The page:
Judge blocks federal restriction on Northwest Immigrant Rights Project

Jorge Baron, executive director of the Northwest Immigrant Rights Project. (File photo by Venice Buhain)

A federal judge on Wednesday temporarily allowed the Northwest Immigrants Rights Project to resume providing legal assistance to people in deportation cases who do not have lawyers, blocking a “cease and desist” from the Department of Justice.

U.S. District Judge Richard Jones’s ruling stopped the move by the federal agency, which called for the Northwest Immigrant Rights Project to stop helping immigrants in deportation proceedings who were not fully represented by the nonprofit organization. The Department of Justice claimed in its letter sent last month that lawyers with the Northwest Immigrants Rights Project needed to file official paperwork to fully represent people that they assist or be in violation of federal law.

The Seattle-based group responded with a lawsuit that claimed that the letter prevented them from offering any form of limited legal assistance, and that it would violates the First Amendment by restricting the rights to free speech, to free association and to petition the government.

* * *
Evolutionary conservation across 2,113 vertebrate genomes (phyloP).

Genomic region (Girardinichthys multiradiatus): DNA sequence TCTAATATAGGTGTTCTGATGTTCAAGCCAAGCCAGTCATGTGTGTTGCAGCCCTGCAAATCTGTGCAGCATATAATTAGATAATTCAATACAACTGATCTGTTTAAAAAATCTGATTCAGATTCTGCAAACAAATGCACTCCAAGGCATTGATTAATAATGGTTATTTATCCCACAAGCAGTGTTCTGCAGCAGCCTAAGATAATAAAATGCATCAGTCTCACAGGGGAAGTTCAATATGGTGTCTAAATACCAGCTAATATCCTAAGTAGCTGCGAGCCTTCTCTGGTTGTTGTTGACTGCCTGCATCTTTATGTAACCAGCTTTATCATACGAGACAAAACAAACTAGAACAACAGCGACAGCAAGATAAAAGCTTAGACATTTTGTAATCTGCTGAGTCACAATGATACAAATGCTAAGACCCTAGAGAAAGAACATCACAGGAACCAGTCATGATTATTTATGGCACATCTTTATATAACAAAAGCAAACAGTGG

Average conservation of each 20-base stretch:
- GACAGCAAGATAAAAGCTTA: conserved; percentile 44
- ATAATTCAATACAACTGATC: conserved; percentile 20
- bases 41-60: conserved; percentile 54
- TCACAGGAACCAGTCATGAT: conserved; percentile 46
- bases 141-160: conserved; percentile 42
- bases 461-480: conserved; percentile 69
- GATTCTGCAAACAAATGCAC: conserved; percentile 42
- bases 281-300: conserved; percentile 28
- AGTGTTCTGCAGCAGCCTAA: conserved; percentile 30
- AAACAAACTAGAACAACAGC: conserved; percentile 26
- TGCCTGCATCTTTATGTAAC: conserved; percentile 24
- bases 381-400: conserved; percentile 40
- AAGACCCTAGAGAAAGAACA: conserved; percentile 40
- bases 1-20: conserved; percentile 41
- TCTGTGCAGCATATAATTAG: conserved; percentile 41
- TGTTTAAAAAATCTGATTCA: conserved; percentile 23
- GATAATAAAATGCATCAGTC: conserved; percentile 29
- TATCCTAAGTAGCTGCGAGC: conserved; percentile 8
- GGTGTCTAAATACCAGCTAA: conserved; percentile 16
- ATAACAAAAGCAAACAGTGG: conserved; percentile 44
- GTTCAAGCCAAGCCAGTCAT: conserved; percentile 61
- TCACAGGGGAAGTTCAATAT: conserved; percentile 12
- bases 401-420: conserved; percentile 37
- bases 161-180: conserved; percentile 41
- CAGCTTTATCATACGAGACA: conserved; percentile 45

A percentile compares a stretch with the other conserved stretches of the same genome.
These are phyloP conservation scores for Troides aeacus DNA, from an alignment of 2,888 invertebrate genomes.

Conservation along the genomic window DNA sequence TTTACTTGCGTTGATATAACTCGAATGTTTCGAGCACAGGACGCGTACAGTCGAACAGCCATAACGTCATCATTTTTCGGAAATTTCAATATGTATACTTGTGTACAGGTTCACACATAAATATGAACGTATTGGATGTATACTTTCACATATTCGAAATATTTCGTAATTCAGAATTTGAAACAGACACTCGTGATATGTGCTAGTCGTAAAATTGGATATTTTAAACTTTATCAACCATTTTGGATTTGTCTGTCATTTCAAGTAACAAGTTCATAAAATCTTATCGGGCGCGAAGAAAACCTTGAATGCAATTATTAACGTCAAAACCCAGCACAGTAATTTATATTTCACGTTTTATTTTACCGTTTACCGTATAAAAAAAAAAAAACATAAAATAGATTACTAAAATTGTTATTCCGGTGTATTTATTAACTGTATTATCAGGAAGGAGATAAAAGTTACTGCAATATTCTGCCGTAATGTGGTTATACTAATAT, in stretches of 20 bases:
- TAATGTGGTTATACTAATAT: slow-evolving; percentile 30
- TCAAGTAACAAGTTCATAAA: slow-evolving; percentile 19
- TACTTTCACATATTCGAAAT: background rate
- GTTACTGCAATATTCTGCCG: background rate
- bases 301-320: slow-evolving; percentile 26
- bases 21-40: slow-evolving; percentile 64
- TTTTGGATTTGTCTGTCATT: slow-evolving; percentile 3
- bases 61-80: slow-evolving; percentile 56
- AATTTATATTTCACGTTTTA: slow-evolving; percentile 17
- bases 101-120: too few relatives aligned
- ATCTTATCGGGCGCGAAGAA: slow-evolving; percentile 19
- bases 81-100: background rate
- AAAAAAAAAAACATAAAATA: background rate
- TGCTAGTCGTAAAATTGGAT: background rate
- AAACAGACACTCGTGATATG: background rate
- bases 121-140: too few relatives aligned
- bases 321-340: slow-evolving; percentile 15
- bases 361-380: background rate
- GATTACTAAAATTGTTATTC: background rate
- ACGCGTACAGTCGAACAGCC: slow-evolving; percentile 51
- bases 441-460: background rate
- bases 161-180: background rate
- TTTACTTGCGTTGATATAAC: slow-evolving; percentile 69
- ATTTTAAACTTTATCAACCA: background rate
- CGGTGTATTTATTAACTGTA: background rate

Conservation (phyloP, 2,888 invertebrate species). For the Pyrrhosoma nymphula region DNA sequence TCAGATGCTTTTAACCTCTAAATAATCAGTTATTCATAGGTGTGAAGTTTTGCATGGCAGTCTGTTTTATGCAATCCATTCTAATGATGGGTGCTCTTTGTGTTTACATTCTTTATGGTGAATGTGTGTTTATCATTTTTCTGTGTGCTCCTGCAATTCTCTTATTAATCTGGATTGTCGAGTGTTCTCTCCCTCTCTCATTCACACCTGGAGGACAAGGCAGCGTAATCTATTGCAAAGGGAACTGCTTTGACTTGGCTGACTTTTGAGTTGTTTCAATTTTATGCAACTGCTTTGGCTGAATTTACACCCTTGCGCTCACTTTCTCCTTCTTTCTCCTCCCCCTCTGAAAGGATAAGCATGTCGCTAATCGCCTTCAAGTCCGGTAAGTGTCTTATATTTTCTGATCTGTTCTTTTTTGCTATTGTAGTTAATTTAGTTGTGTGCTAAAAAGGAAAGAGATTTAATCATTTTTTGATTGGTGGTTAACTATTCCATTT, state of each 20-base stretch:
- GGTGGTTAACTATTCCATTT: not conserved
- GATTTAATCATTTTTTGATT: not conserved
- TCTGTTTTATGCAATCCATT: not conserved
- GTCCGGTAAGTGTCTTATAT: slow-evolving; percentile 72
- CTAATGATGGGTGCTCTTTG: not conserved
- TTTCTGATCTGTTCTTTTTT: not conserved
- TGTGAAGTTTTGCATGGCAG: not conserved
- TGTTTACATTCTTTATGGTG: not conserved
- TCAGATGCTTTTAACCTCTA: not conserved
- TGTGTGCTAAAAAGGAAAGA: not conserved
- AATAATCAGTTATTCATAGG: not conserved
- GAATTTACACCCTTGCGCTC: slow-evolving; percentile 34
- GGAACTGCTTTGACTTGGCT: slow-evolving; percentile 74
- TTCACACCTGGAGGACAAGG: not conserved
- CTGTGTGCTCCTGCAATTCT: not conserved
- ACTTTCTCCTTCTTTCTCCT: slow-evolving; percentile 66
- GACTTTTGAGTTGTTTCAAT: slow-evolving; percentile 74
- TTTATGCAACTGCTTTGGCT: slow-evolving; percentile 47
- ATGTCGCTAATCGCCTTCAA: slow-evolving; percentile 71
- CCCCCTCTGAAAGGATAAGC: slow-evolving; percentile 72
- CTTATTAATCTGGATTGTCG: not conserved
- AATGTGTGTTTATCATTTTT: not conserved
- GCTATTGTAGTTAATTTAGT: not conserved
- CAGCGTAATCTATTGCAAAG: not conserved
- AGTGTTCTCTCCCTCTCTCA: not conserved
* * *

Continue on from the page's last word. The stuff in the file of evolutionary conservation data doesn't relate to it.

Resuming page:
Unlike in criminal courts, people in immigration courts do not have a right to an attorney and do not get a public defender if they cannot afford to hire their own attorney.

While the Northwest Immigrants Rights Project gives full representation to some of its clients, most immigrants they help get limited assistance, including help with applications, filing motions and advising immigrants on defenses, forms of relief, and the procedural requirements for moving forward on cases.

“We are pleased by today’s ruling from Judge Jones and pleased that he issued this temporary restraining order on a nationwide basis so other non-profit organizations can continue their work without the threat of being sanctioned,” said Jorge L. Barón, Northwest Immigrants Rights Project executive director in a prepared statement.

“Immigrants will be deprived of legal services and they will have no place else to turn,” said James Harlan Corning, an attorney for Davis Wright Tremaine that represented the nonprofit. “Of course the ideal would be to provide full representation to every immigrant in every setting . . . We don’t live in that world.”

The temporary ruling will remain in effect until the court rules on a motion for a preliminary injunction, according to a press release from the Northwest Immigrants Rights Project.